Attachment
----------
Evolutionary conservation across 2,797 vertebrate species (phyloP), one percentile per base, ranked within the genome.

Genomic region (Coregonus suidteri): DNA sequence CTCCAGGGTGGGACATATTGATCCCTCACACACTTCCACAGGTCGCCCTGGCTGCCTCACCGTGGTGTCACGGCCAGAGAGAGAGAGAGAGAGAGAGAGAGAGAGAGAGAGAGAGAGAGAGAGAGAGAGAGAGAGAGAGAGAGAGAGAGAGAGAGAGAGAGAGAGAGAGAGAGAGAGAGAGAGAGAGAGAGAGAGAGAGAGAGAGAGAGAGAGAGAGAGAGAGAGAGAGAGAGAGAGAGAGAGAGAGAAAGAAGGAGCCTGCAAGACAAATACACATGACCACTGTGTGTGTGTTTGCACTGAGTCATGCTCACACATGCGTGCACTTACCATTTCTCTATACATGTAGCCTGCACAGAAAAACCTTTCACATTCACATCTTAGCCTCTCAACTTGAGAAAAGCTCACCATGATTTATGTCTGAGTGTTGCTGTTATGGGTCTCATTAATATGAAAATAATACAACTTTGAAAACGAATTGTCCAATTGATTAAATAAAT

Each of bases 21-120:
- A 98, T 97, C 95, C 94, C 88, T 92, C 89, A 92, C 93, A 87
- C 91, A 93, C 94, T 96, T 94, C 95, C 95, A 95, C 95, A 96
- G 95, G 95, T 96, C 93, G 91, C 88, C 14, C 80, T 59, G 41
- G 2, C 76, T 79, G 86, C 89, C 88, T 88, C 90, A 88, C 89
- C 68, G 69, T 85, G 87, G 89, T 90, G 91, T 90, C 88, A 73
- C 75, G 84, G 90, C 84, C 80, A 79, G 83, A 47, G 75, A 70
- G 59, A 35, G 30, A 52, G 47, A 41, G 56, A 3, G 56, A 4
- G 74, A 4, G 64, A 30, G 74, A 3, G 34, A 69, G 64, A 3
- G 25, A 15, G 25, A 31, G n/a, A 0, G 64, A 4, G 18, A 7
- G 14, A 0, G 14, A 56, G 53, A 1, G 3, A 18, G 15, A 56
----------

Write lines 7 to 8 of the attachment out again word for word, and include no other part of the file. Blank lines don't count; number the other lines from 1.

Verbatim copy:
- G 2, C 76, T 79, G 86, C 89, C 88, T 88, C 90, A 88, C 89
- C 68, G 69, T 85, G 87, G 89, T 90, G 91, T 90, C 88, A 73